It hasn’t been the best quarter for Amarin Corporation plc (NASDAQ:AMRN) shareholders, since the share price has fallen 16% in that time. But that doesn’t change the fact that shareholders have received really good returns over the last five years. Indeed, the share price is up an impressive 176% in that time. To some, the recent pullback wouldn’t be surprising after such a fast rise. Of course, that doesn’t necessarily mean it’s cheap now. Unfortunately not all shareholders will have held it for the long term, so spare a thought for those caught in the 61% decline over the last twelve months.
Amarin isn’t currently profitable, so most analysts would look to revenue growth to get an idea of how fast the underlying business is growing. Shareholders of unprofitable companies usually expect strong revenue growth. That’s because fast revenue growth can be easily extrapolated to forecast profits, often of considerable size.
For the last half decade, Amarin can boast revenue growth at a rate of 38% per year. Even measured against other revenue-focussed companies, that’s a good result. Meanwhile, its share price performance certainly reflects the strong growth, given the share price grew at 22% per year, compound, during the period. So it seems likely that buyers have paid attention to the strong revenue growth. To our minds that makes Amarin worth investigating – it may have its best days ahead.
The image below shows how earnings and revenue have tracked over time (if you click on the image you can see greater detail).
Amarin is a well known stock, with plenty of analyst coverage, suggesting some visibility into future growth. You can see what analysts are predicting for Amarin in this interactive graph of future profit estimates.
A Different Perspective
Amarin shareholders are down 61% for the year, but the market itself is up 17%. Even the share prices of good stocks drop sometimes, but we want to see improvements in the fundamental metrics of a business, before getting too interested. Longer term investors wouldn’t be so upset, since they would have made 22%, each year, over five years. It could be that the recent sell-off is an opportunity, so it may be worth checking the fundamental data for signs of a long term growth trend. I find it very interesting to look at share price over the long term as a proxy for business performance. But to truly gain insight, we need to consider other information, too. Take risks, for example – Amarin has 2 warning signs we think you should be aware of.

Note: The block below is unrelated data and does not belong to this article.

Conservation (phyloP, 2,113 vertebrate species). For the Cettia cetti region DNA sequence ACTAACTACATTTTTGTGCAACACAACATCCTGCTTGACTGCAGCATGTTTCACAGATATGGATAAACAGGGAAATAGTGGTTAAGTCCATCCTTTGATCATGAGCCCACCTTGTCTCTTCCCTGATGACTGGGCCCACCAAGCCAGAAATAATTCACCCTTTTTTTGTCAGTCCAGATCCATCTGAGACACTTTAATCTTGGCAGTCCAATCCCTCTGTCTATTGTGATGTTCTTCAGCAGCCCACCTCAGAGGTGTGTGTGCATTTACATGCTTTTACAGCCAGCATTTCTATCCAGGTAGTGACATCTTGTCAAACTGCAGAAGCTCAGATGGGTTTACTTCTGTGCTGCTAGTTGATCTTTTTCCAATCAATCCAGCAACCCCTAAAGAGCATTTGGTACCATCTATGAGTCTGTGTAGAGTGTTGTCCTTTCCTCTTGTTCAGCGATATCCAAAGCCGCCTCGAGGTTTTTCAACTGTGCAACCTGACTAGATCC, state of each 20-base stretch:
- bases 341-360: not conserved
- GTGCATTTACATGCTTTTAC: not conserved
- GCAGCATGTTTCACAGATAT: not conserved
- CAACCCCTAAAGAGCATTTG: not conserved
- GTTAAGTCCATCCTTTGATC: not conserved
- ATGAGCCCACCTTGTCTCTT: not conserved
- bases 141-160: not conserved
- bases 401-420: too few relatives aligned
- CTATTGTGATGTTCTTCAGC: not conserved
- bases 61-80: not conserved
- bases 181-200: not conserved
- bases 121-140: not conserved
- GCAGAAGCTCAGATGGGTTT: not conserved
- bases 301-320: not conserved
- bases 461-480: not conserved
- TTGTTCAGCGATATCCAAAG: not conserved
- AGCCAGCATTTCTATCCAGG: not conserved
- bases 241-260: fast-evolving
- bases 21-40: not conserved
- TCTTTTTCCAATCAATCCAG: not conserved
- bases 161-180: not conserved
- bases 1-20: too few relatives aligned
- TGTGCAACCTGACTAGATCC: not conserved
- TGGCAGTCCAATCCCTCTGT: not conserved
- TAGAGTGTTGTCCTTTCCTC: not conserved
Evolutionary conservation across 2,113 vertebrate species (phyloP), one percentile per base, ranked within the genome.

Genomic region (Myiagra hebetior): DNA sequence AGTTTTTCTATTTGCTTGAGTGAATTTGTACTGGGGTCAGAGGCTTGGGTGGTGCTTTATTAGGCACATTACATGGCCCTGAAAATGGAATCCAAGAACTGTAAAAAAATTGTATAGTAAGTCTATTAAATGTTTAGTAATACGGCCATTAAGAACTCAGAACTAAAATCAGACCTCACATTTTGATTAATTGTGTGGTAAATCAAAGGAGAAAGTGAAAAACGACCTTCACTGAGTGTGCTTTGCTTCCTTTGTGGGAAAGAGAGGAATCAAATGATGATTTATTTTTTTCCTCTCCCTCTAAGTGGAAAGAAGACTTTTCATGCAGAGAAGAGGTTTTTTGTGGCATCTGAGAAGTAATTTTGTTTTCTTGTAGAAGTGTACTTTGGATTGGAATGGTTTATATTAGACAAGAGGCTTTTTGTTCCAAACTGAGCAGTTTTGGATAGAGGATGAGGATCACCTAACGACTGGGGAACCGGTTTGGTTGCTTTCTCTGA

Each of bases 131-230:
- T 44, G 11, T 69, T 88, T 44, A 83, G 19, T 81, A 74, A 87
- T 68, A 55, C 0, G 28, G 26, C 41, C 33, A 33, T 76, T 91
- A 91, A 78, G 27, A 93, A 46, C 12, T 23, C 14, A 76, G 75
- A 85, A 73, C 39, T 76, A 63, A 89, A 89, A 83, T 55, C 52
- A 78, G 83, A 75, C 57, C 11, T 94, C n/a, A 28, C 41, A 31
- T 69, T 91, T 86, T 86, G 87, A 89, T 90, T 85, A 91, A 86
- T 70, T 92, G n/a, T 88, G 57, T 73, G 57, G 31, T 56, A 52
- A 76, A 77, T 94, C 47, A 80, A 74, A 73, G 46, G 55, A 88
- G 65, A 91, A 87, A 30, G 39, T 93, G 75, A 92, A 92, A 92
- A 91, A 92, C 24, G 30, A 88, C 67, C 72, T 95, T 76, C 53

We will like Amarin better if we see some big insider buys. While we wait, check out this free list of growing companies with considerable, recent, insider buying.
Please note, the market returns quoted in this article reflect the market weighted average returns of stocks that currently trade on US exchanges.
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This article by Simply Wall St is general in nature. It does not constitute a recommendation to buy or sell any stock, and does not take account of your objectives, or your financial situation. We aim to bring you long-term focused analysis driven by fundamental data. Note that our analysis may not factor in the latest price-sensitive company announcements or qualitative material. Simply Wall St has no position in any stocks mentioned.
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